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Windows 7 GPL Violation

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Embora não tenha a ver com a Apple, vale a pena para todos os geeks de plantão.

Resumindo grossamente: A M$ "fechou" (ou se apropriou) de um código aberto.

Windows 7 GPL Violation

Contributed by: Lucas Westermann

As some of you may have already heard, the tool that Microsoft offered to create Windows 7 installable USB images (the "Windows 7 USB/DVD Download Tool"), was pulled from Microsoft servers recently. This was due to the fact that some of the code within the much anticipated tool was lifted from an existing opensource application (the ImageMaster project). Not only did they not offer the sourcecode, or attribute the work to the original authors, but also further restricted the licensing in their TermsOfUse.rtf file.

For those of you who aren't familiar with the GNU General Public License, it strictly states that, among other things, the distributor must offer their source code in one of three ways. Additionally, it strictly states that if you incorporate GPL-licensed code into your own software, you must release your code under the GPL as well, while clarifying any further restrictions (while keeping within the standards of the GPL), and it must carry notices that clearly state that all of the above regulations apply. Since this is technically "old news", I will focus on what happened after Microsoft removed the tool from their servers (without comment).

Microsoft's Peter Galli, who is the open-source community manager for their Redmond-based Platform Strategy Group, admitted that their tool did, in fact, contain code from the ImageMaster project. He went on to say that the use of the code and the lack of proper licensing was unintentional. Microsoft has also admitted that, although the tool was created by a third-party contractor, they share fault in this violation, as they failed to catch the infraction during the review process. Furthermore, this incident has apparently led to a review of other tools provided in the Microsoft Store. No further violations have been found, or at least publicly acknowledged.

The resulting agreement made by Microsoft included the re-release of the tool under the General Public License, along with its source, which was completed on the ninth of December. It is now hosted on the Microsoft CodePlex servers. However, now that it is opensource and under the GPL, the steps for installing the program in question have become slightly more complicated, requiring not one executable, but three. This is due to the fact that it requires the .NET Framework and Image Mastering API, which are not licensed under an open source license. While this may seem unnecessary and over complicated for casual computer users, it actually makes it a smaller download for some systems, as the .NET Framework is likely already installed on most systems due to it's popularity amongst Microsoft developers.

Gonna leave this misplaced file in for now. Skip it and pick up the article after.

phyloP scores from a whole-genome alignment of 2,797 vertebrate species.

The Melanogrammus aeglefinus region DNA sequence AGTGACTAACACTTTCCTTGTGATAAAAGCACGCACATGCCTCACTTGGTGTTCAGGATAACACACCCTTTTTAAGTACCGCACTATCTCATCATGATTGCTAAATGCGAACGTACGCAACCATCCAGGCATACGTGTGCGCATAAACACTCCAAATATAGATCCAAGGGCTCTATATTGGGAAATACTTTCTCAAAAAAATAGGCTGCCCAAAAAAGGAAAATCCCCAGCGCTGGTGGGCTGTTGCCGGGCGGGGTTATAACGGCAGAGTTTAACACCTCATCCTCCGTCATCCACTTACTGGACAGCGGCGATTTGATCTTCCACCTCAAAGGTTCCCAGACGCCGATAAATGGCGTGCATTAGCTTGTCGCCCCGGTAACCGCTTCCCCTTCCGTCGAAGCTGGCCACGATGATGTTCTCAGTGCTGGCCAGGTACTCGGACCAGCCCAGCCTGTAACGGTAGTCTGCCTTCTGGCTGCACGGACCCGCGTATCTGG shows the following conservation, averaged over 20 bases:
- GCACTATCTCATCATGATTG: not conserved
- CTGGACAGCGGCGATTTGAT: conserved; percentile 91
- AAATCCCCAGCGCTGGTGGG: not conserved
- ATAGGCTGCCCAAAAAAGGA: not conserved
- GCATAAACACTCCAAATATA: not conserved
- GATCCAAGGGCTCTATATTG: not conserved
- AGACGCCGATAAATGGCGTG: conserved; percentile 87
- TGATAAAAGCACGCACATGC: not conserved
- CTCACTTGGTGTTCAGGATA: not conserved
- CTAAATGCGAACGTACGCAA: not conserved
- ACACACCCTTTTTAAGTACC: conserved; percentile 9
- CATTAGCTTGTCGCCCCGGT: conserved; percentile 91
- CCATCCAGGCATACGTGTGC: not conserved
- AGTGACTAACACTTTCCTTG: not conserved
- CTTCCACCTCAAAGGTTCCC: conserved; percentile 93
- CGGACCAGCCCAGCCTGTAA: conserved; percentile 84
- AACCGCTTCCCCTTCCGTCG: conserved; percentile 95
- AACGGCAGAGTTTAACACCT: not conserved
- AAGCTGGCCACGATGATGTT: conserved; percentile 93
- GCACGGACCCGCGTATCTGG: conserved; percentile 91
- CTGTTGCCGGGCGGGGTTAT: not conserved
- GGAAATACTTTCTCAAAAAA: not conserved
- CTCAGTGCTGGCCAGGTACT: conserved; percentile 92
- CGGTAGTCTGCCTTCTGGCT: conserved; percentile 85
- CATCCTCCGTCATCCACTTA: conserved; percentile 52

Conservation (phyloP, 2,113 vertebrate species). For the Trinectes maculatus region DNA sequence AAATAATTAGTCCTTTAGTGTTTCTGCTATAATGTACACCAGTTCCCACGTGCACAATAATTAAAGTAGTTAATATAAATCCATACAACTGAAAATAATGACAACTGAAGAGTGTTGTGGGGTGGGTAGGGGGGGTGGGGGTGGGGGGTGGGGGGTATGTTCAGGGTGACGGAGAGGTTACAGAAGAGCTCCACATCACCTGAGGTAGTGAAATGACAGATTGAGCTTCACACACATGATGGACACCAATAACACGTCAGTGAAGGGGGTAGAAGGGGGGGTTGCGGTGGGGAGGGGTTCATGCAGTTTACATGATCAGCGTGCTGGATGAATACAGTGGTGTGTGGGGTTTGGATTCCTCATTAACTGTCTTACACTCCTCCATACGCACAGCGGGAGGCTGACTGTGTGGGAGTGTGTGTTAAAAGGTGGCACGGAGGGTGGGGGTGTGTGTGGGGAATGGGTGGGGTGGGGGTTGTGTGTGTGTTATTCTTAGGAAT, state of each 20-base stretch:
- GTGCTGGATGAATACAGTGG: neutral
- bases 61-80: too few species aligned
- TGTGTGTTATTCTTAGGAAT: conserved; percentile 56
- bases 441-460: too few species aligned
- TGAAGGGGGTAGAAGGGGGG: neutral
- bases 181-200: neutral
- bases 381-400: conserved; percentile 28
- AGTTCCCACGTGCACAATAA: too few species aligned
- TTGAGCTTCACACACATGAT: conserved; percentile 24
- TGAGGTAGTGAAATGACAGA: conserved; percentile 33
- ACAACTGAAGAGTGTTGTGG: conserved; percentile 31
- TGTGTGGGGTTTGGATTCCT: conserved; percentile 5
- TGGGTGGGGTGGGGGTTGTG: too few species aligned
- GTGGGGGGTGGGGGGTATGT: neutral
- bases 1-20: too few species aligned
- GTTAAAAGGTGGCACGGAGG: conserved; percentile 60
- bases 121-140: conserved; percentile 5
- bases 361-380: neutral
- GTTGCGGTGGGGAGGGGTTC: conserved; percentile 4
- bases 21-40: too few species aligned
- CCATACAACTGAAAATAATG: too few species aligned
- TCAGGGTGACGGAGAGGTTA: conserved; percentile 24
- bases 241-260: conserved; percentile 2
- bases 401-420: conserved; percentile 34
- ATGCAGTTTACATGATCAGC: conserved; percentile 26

Despite the obvious negative connotations to this scandal, there is a positive side. The opensourcing of the Windows 7 USB/DVD Download Tool allows developers to modify it to their needs. Despite similar opensource tools, such as unetbootin, there is always the chance that Microsoft's offering is more efficient, or at the very least, a different approach. Additionally, the fact that an industry giant such as Microsoft is willing to respect the GPL, even if only after the violation was brought to light, may prompt other companies to follow suit.

On the consumer side of things, hopefully Microsoft's willingness to follow the terms of the GPL will open people's eyes to opensource software. There are some people who follow the belief that anything released as opensource can't be secure or quality software, and who will often opt for commercial solutions when they are able to. By releasing even such a small tool under the GPL, Microsoft may cause some of those who prefer to pay for their software to at least rethink their reasons or take into account possible opensource alternatives.

This incident shows that, whether or not this particular slip-up was intentional, the code revision process can be sloppy at times leading to mistakes. This also begs the question "is this really the only case?". I know that I'll be keeping an eye out for any tools from the Microsoft Store that are moved to CodePlex in the near future. I'm not saying that Microsoft is the only company who can be affected by this sort of thing, it's distinctly possible that similar errors have occurred within other companies. Makes one wonder how many of the top software companies actually respect the GPL? Just because opensource developers give away their code without a commercial company backing does not mean that they deserve to have their chosen license ignored.

Lastly, Software Freedom Law Center technical director Bradly Kuhn recently posted guidelines for how to go about responding to suspected violations. Within these guidelines, he states that it is best for those who suspect GPL violations to give the benefit of the doubt. After all, freedom, choice, and a general respect for individuality are at the core of the opensource community.


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